Children around the world exercise in unison for 21st annual Project ACES Day
INDIANAPOLIS, April 30 /PRNewswire-USNewswire/ -- Millions of children in schools across the globe will walk, jog, bike or play games on May 6 as a part of Project ACES (All Children Exercise Simultaneously) Day. This Youth Fitness Coalition (YFC) signature program, in partnership with American College of Sports Medicine's Exercise is Medicine(TM) initiative, promotes physical activity to children in order to decrease the prevalence of childhood obesity.
Created in 1989 by physical education teacher Len Saunders as a method of motivating children to exercise, Project ACES Day takes place on the first Wednesday each May as part of Exercise is Medicine(TM) Month, National Physical Fitness and Sports Month, and National Physical Education Week. Project ACES Clubs continue to promote physical activity all year long by pledging to create youth fitness programs in their schools.
"For more than 20 years, Project ACES' programs have been organized and conducted by the YFC. We hope to not only get kids active now, but also educate them about the importance of physical fitness throughout their lifetime," said H.J. Saunders, Youth Fitness Coalition Founder and President.
In the past, Project ACES events have taken place in all 50 states and countries around the world, such as England, South Africa, Poland, Australia, Saudi Arabia, Singapore, Liberia and Taiwan.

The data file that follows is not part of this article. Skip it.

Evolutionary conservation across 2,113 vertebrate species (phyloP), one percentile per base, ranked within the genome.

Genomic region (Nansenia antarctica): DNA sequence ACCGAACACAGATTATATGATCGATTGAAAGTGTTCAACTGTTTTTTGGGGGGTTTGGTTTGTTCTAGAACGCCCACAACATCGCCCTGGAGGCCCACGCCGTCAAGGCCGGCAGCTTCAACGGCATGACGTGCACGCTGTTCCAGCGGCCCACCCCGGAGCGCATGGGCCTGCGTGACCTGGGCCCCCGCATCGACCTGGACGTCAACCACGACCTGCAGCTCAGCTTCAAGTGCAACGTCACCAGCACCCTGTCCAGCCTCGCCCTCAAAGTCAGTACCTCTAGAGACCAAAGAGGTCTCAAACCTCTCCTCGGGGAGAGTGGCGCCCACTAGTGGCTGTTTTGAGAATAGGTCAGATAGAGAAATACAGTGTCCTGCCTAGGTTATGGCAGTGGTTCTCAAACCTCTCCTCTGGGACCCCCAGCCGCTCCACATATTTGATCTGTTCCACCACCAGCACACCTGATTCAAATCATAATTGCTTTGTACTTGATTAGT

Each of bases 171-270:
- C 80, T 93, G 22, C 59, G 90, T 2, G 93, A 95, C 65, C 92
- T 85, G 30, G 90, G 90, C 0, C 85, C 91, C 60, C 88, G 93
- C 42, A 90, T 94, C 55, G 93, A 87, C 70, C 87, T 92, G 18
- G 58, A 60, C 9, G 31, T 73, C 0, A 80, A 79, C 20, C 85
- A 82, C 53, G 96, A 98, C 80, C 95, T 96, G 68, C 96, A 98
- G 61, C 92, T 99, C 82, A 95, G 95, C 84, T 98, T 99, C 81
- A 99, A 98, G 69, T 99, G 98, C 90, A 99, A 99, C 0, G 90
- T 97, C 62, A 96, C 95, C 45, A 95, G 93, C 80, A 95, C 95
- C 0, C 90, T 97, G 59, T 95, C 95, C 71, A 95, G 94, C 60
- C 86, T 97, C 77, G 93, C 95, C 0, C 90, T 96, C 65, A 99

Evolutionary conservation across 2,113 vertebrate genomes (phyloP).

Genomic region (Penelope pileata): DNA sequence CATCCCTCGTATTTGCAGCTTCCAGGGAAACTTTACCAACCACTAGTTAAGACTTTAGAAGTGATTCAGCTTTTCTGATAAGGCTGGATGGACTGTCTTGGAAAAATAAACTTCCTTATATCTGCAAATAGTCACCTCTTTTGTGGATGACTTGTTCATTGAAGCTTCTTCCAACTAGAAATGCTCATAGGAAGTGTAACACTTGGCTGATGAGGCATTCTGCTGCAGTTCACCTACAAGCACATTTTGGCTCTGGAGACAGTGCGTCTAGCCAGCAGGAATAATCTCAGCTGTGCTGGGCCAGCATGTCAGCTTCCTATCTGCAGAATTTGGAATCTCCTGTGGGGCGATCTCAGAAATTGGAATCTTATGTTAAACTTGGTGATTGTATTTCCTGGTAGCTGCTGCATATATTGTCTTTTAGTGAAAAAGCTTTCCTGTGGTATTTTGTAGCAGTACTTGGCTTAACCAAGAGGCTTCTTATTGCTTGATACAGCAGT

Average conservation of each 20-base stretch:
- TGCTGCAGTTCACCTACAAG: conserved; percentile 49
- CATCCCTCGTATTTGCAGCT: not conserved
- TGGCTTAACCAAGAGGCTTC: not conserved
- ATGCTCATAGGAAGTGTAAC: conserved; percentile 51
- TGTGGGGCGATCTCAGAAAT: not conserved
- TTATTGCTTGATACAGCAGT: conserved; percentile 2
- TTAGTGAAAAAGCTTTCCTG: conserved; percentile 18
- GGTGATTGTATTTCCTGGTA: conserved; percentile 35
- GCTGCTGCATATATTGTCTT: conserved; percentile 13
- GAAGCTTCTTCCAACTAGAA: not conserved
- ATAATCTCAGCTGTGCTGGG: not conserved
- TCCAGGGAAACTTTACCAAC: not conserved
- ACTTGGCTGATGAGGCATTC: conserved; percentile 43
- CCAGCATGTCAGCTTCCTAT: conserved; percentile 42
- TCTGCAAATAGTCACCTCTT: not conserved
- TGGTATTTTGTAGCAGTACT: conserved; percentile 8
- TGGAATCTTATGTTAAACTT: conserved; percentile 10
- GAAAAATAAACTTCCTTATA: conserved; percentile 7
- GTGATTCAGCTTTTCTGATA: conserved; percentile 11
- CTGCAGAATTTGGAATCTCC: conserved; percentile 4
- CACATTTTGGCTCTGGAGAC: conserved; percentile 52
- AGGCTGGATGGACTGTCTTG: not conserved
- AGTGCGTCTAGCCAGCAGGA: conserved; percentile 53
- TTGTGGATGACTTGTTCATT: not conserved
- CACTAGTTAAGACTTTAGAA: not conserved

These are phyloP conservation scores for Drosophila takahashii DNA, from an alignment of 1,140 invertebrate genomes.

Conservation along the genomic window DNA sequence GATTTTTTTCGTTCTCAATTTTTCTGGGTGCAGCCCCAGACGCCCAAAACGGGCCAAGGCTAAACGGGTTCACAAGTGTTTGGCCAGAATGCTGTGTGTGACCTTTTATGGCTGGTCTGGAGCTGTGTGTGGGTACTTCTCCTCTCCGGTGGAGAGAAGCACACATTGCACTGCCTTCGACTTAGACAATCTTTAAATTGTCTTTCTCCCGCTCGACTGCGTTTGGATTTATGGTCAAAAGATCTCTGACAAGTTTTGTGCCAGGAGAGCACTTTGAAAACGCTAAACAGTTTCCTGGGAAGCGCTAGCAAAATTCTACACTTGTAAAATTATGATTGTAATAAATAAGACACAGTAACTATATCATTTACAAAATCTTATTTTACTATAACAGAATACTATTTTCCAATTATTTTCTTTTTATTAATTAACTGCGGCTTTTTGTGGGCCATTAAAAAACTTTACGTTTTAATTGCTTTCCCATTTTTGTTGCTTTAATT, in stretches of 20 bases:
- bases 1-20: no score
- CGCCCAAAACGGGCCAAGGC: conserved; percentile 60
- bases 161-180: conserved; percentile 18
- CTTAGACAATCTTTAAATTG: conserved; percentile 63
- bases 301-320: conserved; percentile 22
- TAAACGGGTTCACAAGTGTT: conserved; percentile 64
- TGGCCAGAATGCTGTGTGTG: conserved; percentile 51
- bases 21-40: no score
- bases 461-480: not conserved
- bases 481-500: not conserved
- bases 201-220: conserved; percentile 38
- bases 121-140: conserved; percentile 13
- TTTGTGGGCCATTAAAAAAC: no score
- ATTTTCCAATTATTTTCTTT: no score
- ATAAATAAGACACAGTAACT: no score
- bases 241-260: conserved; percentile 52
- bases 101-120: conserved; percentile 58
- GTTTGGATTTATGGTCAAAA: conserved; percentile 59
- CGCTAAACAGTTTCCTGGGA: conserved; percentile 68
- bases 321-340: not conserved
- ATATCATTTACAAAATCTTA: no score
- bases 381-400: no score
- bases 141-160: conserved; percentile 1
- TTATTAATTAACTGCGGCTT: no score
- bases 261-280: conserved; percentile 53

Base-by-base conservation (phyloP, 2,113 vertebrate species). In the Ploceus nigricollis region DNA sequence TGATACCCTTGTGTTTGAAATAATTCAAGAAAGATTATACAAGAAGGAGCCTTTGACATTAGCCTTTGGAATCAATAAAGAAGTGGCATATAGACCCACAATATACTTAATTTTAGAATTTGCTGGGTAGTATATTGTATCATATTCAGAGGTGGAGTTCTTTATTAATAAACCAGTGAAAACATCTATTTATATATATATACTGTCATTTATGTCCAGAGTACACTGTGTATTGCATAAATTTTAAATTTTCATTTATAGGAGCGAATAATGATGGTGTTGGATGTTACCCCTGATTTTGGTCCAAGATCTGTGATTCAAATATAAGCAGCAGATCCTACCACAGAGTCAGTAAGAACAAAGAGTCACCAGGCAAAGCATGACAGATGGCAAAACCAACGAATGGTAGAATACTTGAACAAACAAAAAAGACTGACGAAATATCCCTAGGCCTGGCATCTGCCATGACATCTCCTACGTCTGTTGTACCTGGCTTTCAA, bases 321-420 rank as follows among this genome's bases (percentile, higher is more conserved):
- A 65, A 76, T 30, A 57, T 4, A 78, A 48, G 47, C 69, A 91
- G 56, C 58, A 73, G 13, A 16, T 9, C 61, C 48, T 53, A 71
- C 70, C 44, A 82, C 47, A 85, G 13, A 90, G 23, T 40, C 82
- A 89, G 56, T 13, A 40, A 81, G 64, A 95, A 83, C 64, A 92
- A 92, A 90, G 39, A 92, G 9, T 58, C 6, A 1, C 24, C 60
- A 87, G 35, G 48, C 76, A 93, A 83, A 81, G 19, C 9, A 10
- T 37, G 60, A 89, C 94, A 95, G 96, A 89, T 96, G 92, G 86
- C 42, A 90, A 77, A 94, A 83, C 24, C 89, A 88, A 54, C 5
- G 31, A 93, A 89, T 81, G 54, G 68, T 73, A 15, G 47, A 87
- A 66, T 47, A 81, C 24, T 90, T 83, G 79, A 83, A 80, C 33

Putnam School in Marietta, Ohio, has been participating in Project ACES events for more than 10 years.
"Our school's jump rope team leads warm-up exercises, and then we exercise as a group on our playground," said Barb Moberg, a physical education teacher at Putnam School. "We host special guests like the mayor, YMCA fitness instructors and school board members. We also encourage friends and families to join in. The whole celebration demonstrates how fitness can mean more than running a few laps."
Patrick Clark, an educator at the Key Learning Community River Campus in Indianapolis, says Project ACES and other programs play a key role in educating children about the importance of physical activity.
"These activities give students a chance to move around during the school day, and they often find that exercise can be fun," Clark said.
The 2008 Physical Activity Guidelines for Americans recommend that children and adolescents aged 6 to 17 engage in 60 minutes or more of physical activity each day, including aerobic, muscle-strengthening and bone-strengthening exercises.
Additional Exercise is Medicine(TM) Month events in May continue to promote the message of the importance of physical activity to physicians, fitness professionals, members of the public, organizations and businesses.
The American College of Sports Medicine is the largest sports medicine and exercise science organization in the world. More than 35,000 international, national, and regional members and certified professionals are dedicated to advancing and integrating scientific research to provide educational and practical applications of exercise science and sports medicine.
The Youth Fitness Coalition is a New Jersey-based non-profit organization committed to combating childhood obesity by making exercise programs fun and by educating children, parents and teachers about the importance of lifelong fitness and making healthy lifestyle choices.
|SOURCE American College of Sports Medicine|
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